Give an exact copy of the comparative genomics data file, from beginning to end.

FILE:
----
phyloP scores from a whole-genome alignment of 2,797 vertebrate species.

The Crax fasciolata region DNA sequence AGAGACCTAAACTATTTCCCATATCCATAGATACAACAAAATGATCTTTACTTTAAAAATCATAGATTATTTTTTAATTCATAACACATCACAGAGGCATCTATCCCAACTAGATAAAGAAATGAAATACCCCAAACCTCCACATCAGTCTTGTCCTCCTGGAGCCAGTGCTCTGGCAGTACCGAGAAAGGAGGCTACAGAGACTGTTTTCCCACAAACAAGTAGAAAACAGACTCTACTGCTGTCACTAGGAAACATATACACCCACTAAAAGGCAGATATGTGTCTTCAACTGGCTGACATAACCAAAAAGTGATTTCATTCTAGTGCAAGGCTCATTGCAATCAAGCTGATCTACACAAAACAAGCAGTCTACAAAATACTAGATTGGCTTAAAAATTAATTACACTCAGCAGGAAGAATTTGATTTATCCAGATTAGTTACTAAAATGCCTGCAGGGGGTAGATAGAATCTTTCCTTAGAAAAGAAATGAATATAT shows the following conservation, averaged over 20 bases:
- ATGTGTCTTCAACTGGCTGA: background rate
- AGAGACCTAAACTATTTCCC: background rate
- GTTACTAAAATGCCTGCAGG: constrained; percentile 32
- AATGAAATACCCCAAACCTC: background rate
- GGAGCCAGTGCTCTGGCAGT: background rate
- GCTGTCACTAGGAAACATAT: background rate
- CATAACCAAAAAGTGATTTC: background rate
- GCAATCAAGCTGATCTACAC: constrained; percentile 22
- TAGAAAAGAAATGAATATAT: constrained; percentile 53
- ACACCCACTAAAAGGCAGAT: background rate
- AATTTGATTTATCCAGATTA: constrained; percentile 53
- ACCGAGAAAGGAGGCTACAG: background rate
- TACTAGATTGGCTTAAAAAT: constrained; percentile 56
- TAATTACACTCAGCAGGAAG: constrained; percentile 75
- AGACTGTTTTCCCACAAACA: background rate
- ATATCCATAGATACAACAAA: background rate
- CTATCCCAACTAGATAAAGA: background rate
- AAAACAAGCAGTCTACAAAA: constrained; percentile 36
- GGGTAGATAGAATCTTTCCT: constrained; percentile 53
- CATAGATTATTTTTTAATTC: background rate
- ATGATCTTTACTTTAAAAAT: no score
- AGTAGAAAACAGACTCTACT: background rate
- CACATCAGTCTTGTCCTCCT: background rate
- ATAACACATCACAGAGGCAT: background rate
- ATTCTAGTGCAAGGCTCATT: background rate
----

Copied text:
phyloP scores from a whole-genome alignment of 2,797 vertebrate species.

The Crax fasciolata region DNA sequence AGAGACCTAAACTATTTCCCATATCCATAGATACAACAAAATGATCTTTACTTTAAAAATCATAGATTATTTTTTAATTCATAACACATCACAGAGGCATCTATCCCAACTAGATAAAGAAATGAAATACCCCAAACCTCCACATCAGTCTTGTCCTCCTGGAGCCAGTGCTCTGGCAGTACCGAGAAAGGAGGCTACAGAGACTGTTTTCCCACAAACAAGTAGAAAACAGACTCTACTGCTGTCACTAGGAAACATATACACCCACTAAAAGGCAGATATGTGTCTTCAACTGGCTGACATAACCAAAAAGTGATTTCATTCTAGTGCAAGGCTCATTGCAATCAAGCTGATCTACACAAAACAAGCAGTCTACAAAATACTAGATTGGCTTAAAAATTAATTACACTCAGCAGGAAGAATTTGATTTATCCAGATTAGTTACTAAAATGCCTGCAGGGGGTAGATAGAATCTTTCCTTAGAAAAGAAATGAATATAT shows the following conservation, averaged over 20 bases:
- ATGTGTCTTCAACTGGCTGA: background rate
- AGAGACCTAAACTATTTCCC: background rate
- GTTACTAAAATGCCTGCAGG: constrained; percentile 32
- AATGAAATACCCCAAACCTC: background rate
- GGAGCCAGTGCTCTGGCAGT: background rate
- GCTGTCACTAGGAAACATAT: background rate
- CATAACCAAAAAGTGATTTC: background rate
- GCAATCAAGCTGATCTACAC: constrained; percentile 22
- TAGAAAAGAAATGAATATAT: constrained; percentile 53
- ACACCCACTAAAAGGCAGAT: background rate
- AATTTGATTTATCCAGATTA: constrained; percentile 53
- ACCGAGAAAGGAGGCTACAG: background rate
- TACTAGATTGGCTTAAAAAT: constrained; percentile 56
- TAATTACACTCAGCAGGAAG: constrained; percentile 75
- AGACTGTTTTCCCACAAACA: background rate
- ATATCCATAGATACAACAAA: background rate
- CTATCCCAACTAGATAAAGA: background rate
- AAAACAAGCAGTCTACAAAA: constrained; percentile 36
- GGGTAGATAGAATCTTTCCT: constrained; percentile 53
- CATAGATTATTTTTTAATTC: background rate
- ATGATCTTTACTTTAAAAAT: no score
- AGTAGAAAACAGACTCTACT: background rate
- CACATCAGTCTTGTCCTCCT: background rate
- ATAACACATCACAGAGGCAT: background rate
- ATTCTAGTGCAAGGCTCATT: background rate